This is particularly important for the new generation of customers: Generation Z. From our experience, the future of any enterprise must always start by understanding and engaging with future customers and their evolving habits and interests. We are already in the era of “Gen-Z” shoppers, entrepreneurs, users and, indeed, enterprise customers. Research by McKinsey suggests that companies must now attune to three implications of this group: consumption as access rather than possession; consumption as an expression of individual identity; and consumption as a matter of ethical concern. These form the foundations of Nebuli’s augmented intelligence model which focuses on true personalisation, user convenience, and smart, ethical technology. Understanding the evolution in customer priorities is at the core of revising existing digital and data strategies to pave the way toward successful deployment of augmented intelligence.

What plans do you have in place at Nebuli in 2021?

We’re witnessing an unprecedented acceleration of digital transformation because of the Covid-19 pandemic. Many of our customers and partners pushed forward their 2025/2026 digital plans and fully deployed them by the end of last year! Hence, in 2021, we are on a mission to help as many enterprises as possible accelerate their digital transformation strategies and stay ahead of the competition.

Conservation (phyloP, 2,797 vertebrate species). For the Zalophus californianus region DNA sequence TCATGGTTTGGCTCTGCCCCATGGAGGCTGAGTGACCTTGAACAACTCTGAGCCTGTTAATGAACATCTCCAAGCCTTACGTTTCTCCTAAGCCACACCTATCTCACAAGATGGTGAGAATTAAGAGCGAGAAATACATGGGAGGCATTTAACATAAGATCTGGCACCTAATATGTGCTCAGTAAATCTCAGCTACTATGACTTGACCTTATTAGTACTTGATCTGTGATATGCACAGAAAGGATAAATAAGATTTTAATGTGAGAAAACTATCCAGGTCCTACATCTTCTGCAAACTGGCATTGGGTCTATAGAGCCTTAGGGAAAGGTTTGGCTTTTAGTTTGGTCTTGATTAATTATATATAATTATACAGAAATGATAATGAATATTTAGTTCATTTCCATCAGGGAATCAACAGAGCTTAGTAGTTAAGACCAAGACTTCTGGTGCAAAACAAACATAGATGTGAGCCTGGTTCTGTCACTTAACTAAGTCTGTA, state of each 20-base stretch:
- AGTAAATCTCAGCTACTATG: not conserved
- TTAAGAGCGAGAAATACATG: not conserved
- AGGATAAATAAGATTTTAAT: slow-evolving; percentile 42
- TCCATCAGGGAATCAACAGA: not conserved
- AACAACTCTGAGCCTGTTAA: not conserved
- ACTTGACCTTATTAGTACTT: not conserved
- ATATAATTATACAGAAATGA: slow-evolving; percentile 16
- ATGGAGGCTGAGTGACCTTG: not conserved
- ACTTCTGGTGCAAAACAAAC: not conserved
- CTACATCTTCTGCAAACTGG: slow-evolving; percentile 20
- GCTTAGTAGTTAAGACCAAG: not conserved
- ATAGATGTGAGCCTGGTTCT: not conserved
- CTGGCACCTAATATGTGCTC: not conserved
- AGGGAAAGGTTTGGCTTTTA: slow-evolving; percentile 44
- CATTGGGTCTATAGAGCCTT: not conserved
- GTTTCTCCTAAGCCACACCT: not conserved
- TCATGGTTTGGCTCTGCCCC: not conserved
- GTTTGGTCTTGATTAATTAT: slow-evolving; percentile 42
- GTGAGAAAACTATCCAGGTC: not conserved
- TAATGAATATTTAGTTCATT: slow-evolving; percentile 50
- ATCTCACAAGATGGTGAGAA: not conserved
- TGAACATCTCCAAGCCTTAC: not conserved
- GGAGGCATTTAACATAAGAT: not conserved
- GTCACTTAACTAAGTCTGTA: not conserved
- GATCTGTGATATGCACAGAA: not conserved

Unfortunately, many businesses were forced to shut their doors permanently and, from what we are seeing, the common denominator amongst these businesses is outdated digital and data strategies. In some cases, they had zero digital or data strategy.

Augmented intelligence, in our view, is the critical solution for present challenges, and we want to tell everybody about it. This quarter, we are launching a series of YouTube videos and podcasts, which will include our in-house experts and guests of thought leaders who will be discussing the post-digital transformation era. Now is the time to rethink our relationship to technology; now is the time to adopt augmented intelligence.

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Aaron Hurst

Aaron Hurst is Information Age's senior reporter, providing news and features around the hottest trends across the tech industry.